Charlotte's Top 5 Ultimate Collection
 

Charlotte's Top 5 Ultimate Collection

5 min read
Charlotte Harris

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WatchGecko Top Choice Series

Charlotte Harris

Categories

WatchGecko Top Choice Series

We’d thought it would be fun, here at Watch Gecko, for each of us guest authors to share our personal dream watch collection. A collection that includes five watches from the five main genres: dive, chronograph, pilots, dress and GMT. There’s no budget; we have complete freedom to pick our perfect watch in each category.

This is possibly the most fun I’ve ever had writing an article – for obvious reasons – but it was also a lot harder than expected. Choosing only one watch from each genre with unlimited funds - how do you possible choose? Can’t I just have them all? There are so many that had several close runners up, but ultimately, I made my decision based on what I would wear the most. Not what would impress my friends or just be cool to have in my collection, but a watch that I know I would pick up and wear regularly.

Dive Category: Oris Diver’s Sixty Five

Oris Diver’s Sixty FiveOris Diver’s Sixty Five - Credit WatchGecko

 
Regular price
$32.00 USD
Regular price
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$32.00 USD
WatchGecko Signature Military Nylon Watch Strap - Black
Regular price
$89.00 USD
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$89.00 USD
Vintage Highley Genuine Leather Watch Strap - Black
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When it comes to dive watches, there’s always one brand that comes to mind: Oris. I’m not a diver by any means, so when it comes to choosing a dive watch for myself, I’m less focused on looking for huge water resistant ratings, but something that’s solid, reliable and will deal with being in and around water. That’s why I picked the Oris Diver’s Sixty Five.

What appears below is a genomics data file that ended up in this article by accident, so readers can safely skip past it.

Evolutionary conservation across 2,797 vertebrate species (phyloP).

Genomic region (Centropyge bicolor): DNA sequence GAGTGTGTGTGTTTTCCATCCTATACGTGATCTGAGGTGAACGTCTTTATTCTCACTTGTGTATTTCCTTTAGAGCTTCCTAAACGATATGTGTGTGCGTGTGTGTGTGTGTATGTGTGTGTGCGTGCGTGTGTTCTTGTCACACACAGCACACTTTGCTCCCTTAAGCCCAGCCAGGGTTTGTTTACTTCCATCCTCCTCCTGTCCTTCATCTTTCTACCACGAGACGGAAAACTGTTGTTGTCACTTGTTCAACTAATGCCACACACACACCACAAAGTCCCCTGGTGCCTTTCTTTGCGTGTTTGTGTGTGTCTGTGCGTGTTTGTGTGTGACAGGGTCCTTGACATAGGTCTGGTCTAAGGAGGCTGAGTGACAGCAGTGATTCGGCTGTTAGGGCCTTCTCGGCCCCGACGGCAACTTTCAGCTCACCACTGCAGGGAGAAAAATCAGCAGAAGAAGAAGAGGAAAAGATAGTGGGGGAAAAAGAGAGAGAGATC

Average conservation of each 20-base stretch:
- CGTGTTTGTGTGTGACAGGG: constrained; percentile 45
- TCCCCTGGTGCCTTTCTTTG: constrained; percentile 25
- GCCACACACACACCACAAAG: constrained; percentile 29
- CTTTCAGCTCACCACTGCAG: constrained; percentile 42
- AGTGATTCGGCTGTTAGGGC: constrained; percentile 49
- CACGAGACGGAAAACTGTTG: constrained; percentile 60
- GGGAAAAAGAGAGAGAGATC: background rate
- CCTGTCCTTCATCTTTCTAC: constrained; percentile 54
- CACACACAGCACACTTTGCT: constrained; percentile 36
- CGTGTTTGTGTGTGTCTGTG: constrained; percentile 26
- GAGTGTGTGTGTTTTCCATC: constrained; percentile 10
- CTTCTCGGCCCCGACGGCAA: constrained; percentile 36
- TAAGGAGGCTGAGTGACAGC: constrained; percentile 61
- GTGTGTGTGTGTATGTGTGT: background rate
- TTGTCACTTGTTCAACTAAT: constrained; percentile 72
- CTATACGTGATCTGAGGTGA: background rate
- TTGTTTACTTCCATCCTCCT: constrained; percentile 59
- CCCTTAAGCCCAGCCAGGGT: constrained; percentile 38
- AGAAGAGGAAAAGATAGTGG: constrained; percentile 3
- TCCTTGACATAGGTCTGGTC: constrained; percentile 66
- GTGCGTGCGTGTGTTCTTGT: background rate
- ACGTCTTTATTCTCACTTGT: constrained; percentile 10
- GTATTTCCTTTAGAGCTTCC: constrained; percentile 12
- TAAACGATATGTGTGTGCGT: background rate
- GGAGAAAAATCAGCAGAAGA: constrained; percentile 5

I really like a vintage dive watch. I find the overall look very charming, and retro aesthetics always evoke a sense of nostalgia. The Oris Diver’s Sixty Five, in particular the Cotton Candy models, offer exactly that with 38mm wide stainless steel cases with wonderful steel bezels with the 60 minute scale in relief. Their dials are bright and exciting, as they should be in a dive watch, available in pink, blue or green, and generously adorned in Superluminova. They have a 100 metre water resistant rating and are fuelled by the Oris 733 automatic winding calibre.

Chronograph Category: Junghans Max Bill Chronoscope

Junghans Max Bill ChronoscopeJunghans Max Bill Chronoscope - Junghans

Of all the watches on this list, the chronograph was the one I struggled with the most. For starters, it doesn’t help that I’m not much of a chronograph person. Secondly, there are so few women’s chronographs out there that finding one was a task in itself. The cases are always 40mm or above and their aesthetic lean towards the masculine stylings. That’s good news for men, or women with more masculine tastes, but not us females that want something a little more traditionally feminine.

In the end, I opted for the Junghans Max Bill Chronoscope. It is one of the smaller chronographs on the market at 40mm wide and 14.4mm tall, and due to its minimalistic aesthetic, it still feels a little dressy with a touch of sports elegance. It has a warm yellow gold PVD case that pairs nicely with its autumnal brown leather strap and the crisp white dial’s yellow gold hardware. It is powered by the self-winding calibre J880.2 with a 48 hours power reserve. I have no doubt this will be one of the cheapest watches in this feature, and by other guest authors’ too, but I can confidently say it is one I will actually wear.

Dress Category: Bremont Lady K Fawn

Bremont Lady K FawnBremont Lady K Fawn - Credit Bremont